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Publication numberUS6298410 B1
Publication typeGrant
Application numberUS 09/001,817
Publication dateOct 2, 2001
Filing dateDec 31, 1997
Priority dateDec 31, 1997
Fee statusPaid
Also published asCN1286775A, CN1328677C, DE69839194D1, DE69839194T2, EP1049985A1, EP1049985A4, EP1049985B1, WO1999034298A1, WO1999034298A9
Publication number001817, 09001817, US 6298410 B1, US 6298410B1, US-B1-6298410, US6298410 B1, US6298410B1
InventorsMuthurajan Jayakumar, Vijay Kumar Goru, Ravi Eakambaram
Original AssigneeIntel Corporation
Export CitationBiBTeX, EndNote, RefMan
External Links: USPTO, USPTO Assignment, Espacenet
Apparatus and method for initiating hardware priority management by software controlled register access
US 6298410 B1
Abstract
An apparatus and method for controlling interrupts in a computer are disclosed, in which programmable software operates to control when data concerning the interrupt having highest priority is to be provided, and hardware logic operates to control how that data is provided. An interrupt vector register is included in the computer CPU. The interrupt vector register does not act like the typical register. It is not a physical register, and cannot be written to. A read to this register by the programmable software, triggers the hardware logic. Once triggered, this logic performs certain control tasks, the end result of which is returning to the programmable software, a vector corresponding to the interrupt having highest priority. The programmable software can implement various software policies, in addition to the hardware policy implemented by the hardware logic.
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Claims(22)
What is claimed:
1. An apparatus for providing interrupt control comprising:
a first register for holding an interrupt vector; and
an interrupt logic circuit coupled to said first register for performing a hardware interrupt sequence when an interrupt is to be processed by software, the hardware interrupt sequence is initiated when the software performs a read to said first register, in which said interrupt logic circuit determines interrupt priority and returns a prioritized vector to said first register; and
a second register coupled to said interrupt logic circuit to store pending interrupts which have not been serviced, said second register having stored therein priority associated with the pending interrupts and said interrupt logic circuit returning a vector of an interrupt of a selected priority to said first register in response to the hardware interrupt sequence initiated by the software.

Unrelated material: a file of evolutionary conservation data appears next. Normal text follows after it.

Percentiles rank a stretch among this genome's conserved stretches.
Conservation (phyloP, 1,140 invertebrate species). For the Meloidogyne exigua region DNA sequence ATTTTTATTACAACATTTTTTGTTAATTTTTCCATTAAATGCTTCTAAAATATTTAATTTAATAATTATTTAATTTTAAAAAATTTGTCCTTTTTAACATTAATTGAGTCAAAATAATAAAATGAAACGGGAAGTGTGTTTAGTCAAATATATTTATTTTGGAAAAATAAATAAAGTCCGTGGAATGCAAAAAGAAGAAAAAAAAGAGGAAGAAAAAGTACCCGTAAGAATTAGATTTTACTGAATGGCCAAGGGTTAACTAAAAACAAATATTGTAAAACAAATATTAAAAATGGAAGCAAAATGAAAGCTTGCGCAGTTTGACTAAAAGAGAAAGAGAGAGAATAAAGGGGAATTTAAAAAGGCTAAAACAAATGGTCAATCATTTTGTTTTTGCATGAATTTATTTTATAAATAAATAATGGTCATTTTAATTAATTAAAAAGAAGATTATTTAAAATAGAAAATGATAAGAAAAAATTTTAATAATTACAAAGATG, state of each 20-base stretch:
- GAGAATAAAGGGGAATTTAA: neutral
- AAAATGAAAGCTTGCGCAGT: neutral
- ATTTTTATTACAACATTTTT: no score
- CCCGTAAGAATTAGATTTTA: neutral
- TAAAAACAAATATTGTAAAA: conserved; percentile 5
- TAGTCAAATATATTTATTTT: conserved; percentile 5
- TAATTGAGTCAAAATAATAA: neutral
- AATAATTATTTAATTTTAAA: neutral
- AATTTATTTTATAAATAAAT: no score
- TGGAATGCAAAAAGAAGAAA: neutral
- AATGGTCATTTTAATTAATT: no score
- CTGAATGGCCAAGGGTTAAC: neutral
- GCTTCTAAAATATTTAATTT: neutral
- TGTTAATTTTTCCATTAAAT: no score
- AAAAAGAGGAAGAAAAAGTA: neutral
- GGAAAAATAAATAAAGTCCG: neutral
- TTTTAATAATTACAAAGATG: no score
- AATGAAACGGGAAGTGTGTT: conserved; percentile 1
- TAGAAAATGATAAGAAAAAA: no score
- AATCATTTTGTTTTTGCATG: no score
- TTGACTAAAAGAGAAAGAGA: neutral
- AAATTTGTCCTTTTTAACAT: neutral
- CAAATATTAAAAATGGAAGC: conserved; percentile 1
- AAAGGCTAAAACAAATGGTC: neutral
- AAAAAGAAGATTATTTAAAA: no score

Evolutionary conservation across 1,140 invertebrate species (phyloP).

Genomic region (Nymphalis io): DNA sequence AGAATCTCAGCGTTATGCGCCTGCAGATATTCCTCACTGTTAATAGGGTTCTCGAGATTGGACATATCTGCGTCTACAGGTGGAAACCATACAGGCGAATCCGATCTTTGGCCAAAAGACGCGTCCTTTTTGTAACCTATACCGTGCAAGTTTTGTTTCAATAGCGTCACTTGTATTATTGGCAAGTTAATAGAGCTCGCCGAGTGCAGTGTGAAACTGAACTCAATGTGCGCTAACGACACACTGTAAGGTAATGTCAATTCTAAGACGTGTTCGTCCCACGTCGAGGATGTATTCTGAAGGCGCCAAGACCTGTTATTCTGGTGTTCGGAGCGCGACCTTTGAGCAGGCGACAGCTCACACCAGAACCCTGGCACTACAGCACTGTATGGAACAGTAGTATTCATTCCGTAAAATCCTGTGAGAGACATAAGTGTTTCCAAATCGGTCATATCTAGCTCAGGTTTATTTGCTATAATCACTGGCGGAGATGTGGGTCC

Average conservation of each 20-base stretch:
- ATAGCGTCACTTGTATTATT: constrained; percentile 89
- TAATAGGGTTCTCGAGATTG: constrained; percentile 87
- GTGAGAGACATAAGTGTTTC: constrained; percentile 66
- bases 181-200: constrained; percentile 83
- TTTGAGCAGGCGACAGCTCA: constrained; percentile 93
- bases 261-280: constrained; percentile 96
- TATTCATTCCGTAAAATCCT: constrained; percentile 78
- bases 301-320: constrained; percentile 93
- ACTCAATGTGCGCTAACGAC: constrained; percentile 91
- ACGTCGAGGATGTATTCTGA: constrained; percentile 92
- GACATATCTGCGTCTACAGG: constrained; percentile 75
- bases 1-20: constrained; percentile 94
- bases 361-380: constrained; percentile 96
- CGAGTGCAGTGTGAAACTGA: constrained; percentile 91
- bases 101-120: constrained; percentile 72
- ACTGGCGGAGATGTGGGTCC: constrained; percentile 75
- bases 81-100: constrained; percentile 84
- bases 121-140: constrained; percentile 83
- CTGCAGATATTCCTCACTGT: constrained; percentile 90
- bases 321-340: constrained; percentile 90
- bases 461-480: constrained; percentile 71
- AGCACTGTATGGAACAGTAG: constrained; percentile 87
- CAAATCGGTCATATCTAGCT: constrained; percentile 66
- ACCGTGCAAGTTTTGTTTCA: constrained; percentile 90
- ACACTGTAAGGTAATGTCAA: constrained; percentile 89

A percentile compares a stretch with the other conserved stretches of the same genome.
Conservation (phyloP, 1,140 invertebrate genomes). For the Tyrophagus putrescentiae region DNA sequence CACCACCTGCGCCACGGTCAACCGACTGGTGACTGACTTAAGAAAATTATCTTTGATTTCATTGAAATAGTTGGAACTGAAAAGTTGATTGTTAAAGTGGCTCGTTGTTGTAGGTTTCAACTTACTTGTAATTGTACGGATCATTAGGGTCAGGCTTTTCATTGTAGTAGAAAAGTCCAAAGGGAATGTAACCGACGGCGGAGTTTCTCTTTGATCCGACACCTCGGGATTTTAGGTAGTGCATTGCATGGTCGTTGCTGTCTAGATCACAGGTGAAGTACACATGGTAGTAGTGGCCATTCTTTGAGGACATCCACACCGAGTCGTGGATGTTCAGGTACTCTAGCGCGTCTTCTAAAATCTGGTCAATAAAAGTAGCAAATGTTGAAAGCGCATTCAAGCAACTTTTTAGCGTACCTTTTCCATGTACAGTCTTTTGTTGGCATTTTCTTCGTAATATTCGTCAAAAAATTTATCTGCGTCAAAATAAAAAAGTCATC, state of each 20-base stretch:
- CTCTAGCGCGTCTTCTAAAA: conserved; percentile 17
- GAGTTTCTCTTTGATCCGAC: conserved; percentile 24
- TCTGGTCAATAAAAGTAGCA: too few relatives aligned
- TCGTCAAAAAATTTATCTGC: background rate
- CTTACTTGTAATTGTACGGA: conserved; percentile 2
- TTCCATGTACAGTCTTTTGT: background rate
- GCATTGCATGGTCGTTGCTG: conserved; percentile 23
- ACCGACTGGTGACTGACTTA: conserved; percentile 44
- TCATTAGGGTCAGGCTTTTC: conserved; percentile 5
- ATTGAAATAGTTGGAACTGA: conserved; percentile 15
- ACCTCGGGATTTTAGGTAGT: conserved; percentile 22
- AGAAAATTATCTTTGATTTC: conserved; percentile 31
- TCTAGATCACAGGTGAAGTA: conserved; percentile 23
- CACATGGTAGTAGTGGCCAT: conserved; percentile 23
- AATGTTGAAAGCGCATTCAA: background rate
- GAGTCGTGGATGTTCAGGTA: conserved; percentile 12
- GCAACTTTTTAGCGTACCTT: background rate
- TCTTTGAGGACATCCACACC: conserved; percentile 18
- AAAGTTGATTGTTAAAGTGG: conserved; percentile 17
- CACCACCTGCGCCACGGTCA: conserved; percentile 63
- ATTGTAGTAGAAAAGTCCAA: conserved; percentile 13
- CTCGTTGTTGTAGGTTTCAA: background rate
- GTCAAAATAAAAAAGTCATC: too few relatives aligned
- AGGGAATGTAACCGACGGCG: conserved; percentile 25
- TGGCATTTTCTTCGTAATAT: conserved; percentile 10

2. The apparatus of claim 1 further comprising a second register coupled to said interrupt logic circuit to store pending interrupts which have not been serviced, said second register having stored therein priority associated with the pending interrupts and said interrupt logic circuit returning a vector of an interrupt of a selected priority to said first register in response to the hardware interrupt sequence initiated by the programmable software.
3. The apparatus of claim 1, wherein said interrupt logic circuit determines if a non-maskable interrupt is present and if the non-maskable interrupt is present, returning the non-maskable interrupt to said first register;
else if the non-maskable interrupt is not present, then said interrupt logic circuit determines if interrupts have not been disabled or if an interrupt having a selected priority is not being serviced, and returning a vector corresponding to the selected priority interrupt to said first register; and
if interrupts have been disabled or if the interrupt having the selected priority is being serviced, returning a special vector to said first register.
4. A register-based interrupt controller comprising:
an interrupt vector register for holding an interrupt vector; and
an interrupt logic circuit coupled to said interrupt vector register for performing a hardware interrupt sequence when an interrupt is to be processed by software, the hardware interrupt sequence is initiated when the software performs a read to said interrupt vector register, in which said interrupt logic circuit determines interrupt priority and returns a vector of a highest priority to said interrupt vector register, wherein said interrupt logic circuit determines if a non-maskable interrupt is present and if the non-maskable interrupt is present, returning the non-maskable interrupt to said interrupt vector register; else if the non-maskable interrupt is not present, then said interrupt logic circuit determines if interrupts have not been disabled or if an interrupt having the highest priority is not being serviced, and returning a vector corresponding to the highest priority interrupt to said interrupt vector register.